South Korean Monetary Policy Committee left the base rate unchanged at 2 percent at its December 11th meeting, as outlook for economic growth remains weak.
Excerpts from the statement by the Bank of Korea:
12/11/2014 11:41:02 AM
South Korea Monetary Policy Unchanged in November
South Korean Monetary Policy Committee left the base rate unchanged at 2 percent at its November 13th meeting, as it weighs the effects of last month's rate cut.
Published on 2014-11-13
South Korea Cuts Base Rate to Record Low at 2%
At its October 15th meeting, South Korean Monetary Policy Committee lowered the base rate by 25 basis points to 2.0 percent to boost the country’s economic growth. It is the second rate cut in the last three months, bringing the policy rate to a record low.
Published on 2014-10-15
The Committee considers that, although the trend of economic recovery in the US has become more evident, the sluggishness of economic activities in the euro area has continued while trends of economic growth in emerging market countries have differed from country to country. The Committee forecasts that the global economy will sustain its modest recovery going forward, centering around the US, but judges that the possibility exists of its being affected by changes in the monetary policies of major countries, by the prolongation of economic sluggishness in the euro area, by the weakening of economic growth in some emerging market countries, and by geopolitical risks.
In Korea, while exports have maintained generally favorable movements the Committee judges that the recoveries of consumption and facilities investment have been inadequate and that the sentiments of economic agents remain weak. On the employment front, the number of persons employed has expanded steadily, led by increases in the 50-and-above age group and in the service sector. The Committee expects that the negative output gap in the domestic economy will gradually narrow going forward, albeit at a moderate pace.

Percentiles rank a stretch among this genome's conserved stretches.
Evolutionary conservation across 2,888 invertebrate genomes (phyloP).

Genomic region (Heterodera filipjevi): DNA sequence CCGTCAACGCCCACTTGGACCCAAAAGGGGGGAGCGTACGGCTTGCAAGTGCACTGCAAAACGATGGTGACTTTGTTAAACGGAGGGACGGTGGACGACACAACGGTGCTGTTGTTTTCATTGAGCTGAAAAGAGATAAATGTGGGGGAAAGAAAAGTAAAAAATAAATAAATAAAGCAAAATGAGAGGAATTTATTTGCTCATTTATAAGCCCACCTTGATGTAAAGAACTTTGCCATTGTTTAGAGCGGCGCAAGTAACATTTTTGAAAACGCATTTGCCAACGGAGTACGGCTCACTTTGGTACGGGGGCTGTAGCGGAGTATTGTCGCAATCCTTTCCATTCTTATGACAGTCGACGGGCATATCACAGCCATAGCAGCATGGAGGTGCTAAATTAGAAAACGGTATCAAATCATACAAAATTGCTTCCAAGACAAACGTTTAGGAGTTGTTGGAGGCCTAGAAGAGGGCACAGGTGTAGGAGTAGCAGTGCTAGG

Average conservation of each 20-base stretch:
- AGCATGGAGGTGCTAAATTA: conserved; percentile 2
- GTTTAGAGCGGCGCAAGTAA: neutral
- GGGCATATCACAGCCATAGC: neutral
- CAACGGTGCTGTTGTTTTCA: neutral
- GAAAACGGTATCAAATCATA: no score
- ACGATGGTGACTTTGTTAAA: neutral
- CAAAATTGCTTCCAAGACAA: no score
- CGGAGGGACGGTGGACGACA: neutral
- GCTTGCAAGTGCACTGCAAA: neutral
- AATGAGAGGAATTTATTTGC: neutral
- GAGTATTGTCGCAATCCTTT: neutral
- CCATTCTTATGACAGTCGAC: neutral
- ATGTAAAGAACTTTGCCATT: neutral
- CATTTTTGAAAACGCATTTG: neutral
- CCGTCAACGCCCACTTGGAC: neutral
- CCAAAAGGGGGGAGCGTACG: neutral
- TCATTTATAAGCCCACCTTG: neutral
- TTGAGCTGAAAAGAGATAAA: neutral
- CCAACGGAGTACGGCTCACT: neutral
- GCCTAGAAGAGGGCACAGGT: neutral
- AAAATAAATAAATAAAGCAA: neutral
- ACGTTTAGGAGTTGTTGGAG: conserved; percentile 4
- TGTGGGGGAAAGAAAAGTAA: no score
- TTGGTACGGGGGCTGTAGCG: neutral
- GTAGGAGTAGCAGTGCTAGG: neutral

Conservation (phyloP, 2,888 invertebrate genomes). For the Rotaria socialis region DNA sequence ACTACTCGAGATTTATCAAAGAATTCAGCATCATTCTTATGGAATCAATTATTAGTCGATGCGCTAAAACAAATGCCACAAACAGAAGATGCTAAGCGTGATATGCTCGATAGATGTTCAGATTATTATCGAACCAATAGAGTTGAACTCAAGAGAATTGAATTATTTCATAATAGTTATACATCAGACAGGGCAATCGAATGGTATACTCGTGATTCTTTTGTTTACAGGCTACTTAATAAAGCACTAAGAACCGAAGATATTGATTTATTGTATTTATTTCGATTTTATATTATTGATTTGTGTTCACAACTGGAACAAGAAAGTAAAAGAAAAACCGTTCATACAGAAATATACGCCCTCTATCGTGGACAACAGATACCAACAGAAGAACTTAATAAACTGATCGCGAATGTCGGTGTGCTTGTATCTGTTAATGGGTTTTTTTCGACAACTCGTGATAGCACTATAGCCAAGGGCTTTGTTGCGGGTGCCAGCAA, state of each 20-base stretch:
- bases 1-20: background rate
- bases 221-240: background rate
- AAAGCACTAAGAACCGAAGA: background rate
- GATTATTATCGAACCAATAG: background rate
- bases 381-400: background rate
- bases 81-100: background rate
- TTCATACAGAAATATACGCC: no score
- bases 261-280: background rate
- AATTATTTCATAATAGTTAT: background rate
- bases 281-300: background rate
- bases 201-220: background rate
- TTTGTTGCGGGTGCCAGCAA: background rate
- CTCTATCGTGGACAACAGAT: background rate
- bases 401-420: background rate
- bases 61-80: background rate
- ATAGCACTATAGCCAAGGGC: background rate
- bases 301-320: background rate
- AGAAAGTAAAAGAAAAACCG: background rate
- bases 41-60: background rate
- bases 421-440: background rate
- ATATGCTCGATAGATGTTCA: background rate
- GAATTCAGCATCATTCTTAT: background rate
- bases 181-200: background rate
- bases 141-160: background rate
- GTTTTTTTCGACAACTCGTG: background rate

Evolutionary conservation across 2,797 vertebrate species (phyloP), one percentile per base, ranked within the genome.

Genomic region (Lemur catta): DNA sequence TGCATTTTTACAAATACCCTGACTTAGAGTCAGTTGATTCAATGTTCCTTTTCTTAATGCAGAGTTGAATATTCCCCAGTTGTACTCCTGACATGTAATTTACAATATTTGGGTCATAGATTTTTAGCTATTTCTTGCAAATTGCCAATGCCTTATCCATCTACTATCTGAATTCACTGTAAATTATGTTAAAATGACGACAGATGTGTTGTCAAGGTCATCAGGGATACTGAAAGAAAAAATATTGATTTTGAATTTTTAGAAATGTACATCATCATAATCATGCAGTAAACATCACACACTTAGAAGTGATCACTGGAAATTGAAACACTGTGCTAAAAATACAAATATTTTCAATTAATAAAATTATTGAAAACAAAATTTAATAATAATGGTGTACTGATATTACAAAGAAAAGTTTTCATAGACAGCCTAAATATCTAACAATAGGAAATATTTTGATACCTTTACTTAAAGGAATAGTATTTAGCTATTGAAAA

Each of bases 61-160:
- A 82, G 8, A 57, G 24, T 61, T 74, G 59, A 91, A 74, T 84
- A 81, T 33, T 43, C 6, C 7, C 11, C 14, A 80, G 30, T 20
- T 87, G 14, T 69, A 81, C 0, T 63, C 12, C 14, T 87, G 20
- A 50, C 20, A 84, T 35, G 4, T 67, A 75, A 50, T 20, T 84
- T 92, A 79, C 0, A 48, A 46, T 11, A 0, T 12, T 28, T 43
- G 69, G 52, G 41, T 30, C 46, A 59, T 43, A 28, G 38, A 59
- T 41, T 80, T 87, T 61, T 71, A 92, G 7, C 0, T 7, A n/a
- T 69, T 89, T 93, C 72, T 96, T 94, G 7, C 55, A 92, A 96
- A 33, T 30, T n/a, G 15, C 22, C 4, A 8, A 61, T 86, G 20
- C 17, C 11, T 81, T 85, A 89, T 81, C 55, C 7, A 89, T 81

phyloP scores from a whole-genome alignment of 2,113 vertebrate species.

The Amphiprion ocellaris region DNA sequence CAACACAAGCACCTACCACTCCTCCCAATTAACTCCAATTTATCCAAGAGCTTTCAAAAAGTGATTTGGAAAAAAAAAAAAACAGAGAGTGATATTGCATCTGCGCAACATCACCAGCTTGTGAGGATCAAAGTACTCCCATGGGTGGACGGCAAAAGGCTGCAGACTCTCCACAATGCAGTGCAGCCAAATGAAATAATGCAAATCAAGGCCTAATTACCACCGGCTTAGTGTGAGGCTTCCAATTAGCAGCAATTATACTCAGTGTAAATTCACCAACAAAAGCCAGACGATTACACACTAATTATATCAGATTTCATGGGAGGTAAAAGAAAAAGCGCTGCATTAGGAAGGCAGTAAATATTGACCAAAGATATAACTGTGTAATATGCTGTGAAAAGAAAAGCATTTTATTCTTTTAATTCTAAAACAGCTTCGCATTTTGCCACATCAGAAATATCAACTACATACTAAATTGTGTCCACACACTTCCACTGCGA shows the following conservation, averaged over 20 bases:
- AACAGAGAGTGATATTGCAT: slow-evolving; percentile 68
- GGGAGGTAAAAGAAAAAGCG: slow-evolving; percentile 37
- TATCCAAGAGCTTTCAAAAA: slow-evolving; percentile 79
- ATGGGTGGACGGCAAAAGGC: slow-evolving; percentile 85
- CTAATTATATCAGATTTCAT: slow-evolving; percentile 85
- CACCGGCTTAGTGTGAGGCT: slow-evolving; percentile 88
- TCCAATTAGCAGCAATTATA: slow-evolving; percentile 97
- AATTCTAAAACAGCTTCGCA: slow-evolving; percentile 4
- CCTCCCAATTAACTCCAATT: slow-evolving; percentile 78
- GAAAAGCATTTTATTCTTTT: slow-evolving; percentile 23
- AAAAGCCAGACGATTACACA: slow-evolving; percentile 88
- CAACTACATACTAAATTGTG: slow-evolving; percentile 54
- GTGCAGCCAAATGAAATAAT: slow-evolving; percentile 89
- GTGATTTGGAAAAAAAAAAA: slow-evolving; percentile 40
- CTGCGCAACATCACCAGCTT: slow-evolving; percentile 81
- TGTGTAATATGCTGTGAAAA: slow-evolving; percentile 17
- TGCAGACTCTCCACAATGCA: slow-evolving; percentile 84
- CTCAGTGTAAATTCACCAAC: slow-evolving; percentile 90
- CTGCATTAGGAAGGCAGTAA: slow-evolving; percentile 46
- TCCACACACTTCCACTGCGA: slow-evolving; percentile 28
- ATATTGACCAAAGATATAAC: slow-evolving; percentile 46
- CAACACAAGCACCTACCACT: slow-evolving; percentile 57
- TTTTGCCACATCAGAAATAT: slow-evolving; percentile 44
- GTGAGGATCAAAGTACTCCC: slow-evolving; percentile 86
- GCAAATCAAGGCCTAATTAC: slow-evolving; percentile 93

Consumer price inflation fell from 1.2% the month before to 1.0% in November, due mainly to declines in petroleum product prices and to slowdowns in the rates of industrial product price increase. Core inflation excluding agricultural and petroleum product prices fell to 1.6%, from 1.8% in October. Looking ahead, the Committee forecasts that inflation will gradually rise, after remaining at a low level for a considerable time influenced for example by declines in international oil prices. In the housing market the uptrend of sales prices has slowed, centering around Seoul and its surrounding areas, while leasehold deposit prices have continued to rise at a pace similar to that in October.
In the domestic financial markets, the Korean won has continued its depreciation against the US dollar and its appreciation against the Japanese yen, in line with the strength of the dollar globally and the weakness of the yen. Stock prices, after having fluctuated within a relatively narrow range, have fallen to a considerable extent. Long-term market interest rates had shown a decline, in reflection mainly of expectations related to the monetary policies of major countries, but have rebounded.
Looking ahead, while supporting the recovery of economic growth, the Committee will conduct monetary policy so as to maintain price stability over a medium-term horizon and pay attention to financial stability. In this process it will closely monitor external risk factors such as shifts in major countries’ monetary policies, as well as the trends of household debt and of capital flows.